Wednesday, January 22, 2014

DUI Dishonor Roll

It's tempting to assume that simply because UMass is back in session that the rate of drunk driving arrests will escalate dramatically with the influx of students.

And last week the arrest rate for that concerning category was 100%.

But fortunately that was only one person, although Stefanie Ibarguen, age 20, is a UMass student; and interestingly enough was stopped by Amherst Police Department early Sunday morning on UMass turf for speeding near Kennedy high rise dorm, on Massachusetts Avenue.


Anonymous said...

Perhaps if the town of Amherst and APD let taxi companies operate without constant harassment it might be easier for some of these DUI's to turn into safe rides home.
The real conflict is that if the DUI count is lowered, due to the safe alternatives, then there is less demand for police coverage and less overtime.
I speak from experience, I used to drive a cab in Amherst but quit because of this harassment. An Amherst officer once said to me "I will jam you up all day if I see you drop anyone off here." Do they threaten any other local businesses like this?

Larry Kelley said...

The early Wild Wild West days of cab proliferation (prior to inspections) gave the industry a bad name.

I think the new ride share program at UMass is going to be a big success, and you will see about half the cab companies give up the Amherst market.

Anonymous said...

I suppose that's true. Just read your previous post about the Sobrio app.
It could go either way though honestly. The UMass weekend drunks are like the walking dead. They'll swarm your car, puke in the back seat, spill drinks, drop lit cigarets in the car not to mention the amount of miles you put on the vehicle driving back and fourth all night. I just cant imagine anyone wanting to subject their personal car to such abuse.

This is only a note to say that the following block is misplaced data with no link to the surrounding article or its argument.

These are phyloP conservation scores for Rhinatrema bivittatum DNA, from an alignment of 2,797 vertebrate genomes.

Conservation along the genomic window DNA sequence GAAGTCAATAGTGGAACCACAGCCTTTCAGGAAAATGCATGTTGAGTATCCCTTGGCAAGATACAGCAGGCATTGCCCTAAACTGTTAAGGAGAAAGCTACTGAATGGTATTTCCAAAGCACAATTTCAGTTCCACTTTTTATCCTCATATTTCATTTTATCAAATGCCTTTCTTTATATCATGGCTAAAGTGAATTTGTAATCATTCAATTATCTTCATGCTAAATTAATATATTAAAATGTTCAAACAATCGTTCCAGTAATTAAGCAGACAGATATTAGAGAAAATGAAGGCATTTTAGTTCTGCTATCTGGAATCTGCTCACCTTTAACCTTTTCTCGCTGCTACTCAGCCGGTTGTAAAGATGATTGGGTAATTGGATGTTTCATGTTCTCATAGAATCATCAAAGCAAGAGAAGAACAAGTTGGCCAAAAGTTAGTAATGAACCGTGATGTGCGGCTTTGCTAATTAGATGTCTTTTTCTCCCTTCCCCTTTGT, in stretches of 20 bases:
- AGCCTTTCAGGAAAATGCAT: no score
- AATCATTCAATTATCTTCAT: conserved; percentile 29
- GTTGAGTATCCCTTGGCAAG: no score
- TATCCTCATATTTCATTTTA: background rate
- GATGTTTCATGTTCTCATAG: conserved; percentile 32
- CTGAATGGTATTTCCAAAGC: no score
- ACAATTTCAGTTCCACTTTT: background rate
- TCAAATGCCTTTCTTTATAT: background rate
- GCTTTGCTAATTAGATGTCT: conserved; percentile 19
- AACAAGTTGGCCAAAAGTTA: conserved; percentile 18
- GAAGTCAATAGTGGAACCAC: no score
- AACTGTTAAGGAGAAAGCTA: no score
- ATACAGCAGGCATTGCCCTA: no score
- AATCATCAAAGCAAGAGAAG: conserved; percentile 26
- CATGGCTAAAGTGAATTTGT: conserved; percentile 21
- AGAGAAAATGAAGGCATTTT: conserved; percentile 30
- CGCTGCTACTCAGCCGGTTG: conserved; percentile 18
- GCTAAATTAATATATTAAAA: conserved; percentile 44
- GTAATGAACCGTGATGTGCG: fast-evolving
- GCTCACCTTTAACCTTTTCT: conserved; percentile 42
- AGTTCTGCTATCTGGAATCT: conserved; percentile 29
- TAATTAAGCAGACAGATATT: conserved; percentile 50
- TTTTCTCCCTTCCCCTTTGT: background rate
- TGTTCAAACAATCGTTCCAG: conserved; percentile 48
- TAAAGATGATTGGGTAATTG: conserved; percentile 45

It'd be nice if you didn't have to be a student to be a driver for the app. I'd buy a minivan right now if I could use the app.

Walter Graff said...

It's a shame. There are so many people offering taxi apps out there. If the cabs got together and set themselves up, they'd see dramatic increases in their revenue. In an area where 80% of students got to bed with their phone, apps are the way to go for the taxi industry here.

Anonymous said...

The issue Larry is that neither the cops nor the town really want to have anyone driving the UM kids from party to party -- while the flat-rate taxis provided a sober driver to go to the party, the problem was that they provided drivers who weren't afraid of being arrested for OUI (as they weren't) and hence permitted large groups of students to show up in various venues.

It's real simple -- you have saturation patrols in the neighborhoods where the party houses are and stop any vehicle driven by a young person (which is illegal) and bust them for anything you can find.

If you try hard enough, you can find something wrong with anyone's vehicle and/or the way they are driving it -- particularly if you get creative and or just make things up, and it doesn't take long before the targeted group (be it UM students or African-Americans) realize tha they'd best not go to certain places because of the police.

The APD thus increases the number of drunk drivers on the road -- but they are applauded for both arresting them and for reducing the number of what ARE lawful assemblies.

Larry Kelley said...

Or not.

Anonymous said...

No crash was involved.

Anonymous said...

Does Amherst Police have jurisdiction on UMass state property? Why would the young lady be stopped at her dormitory by a town cop?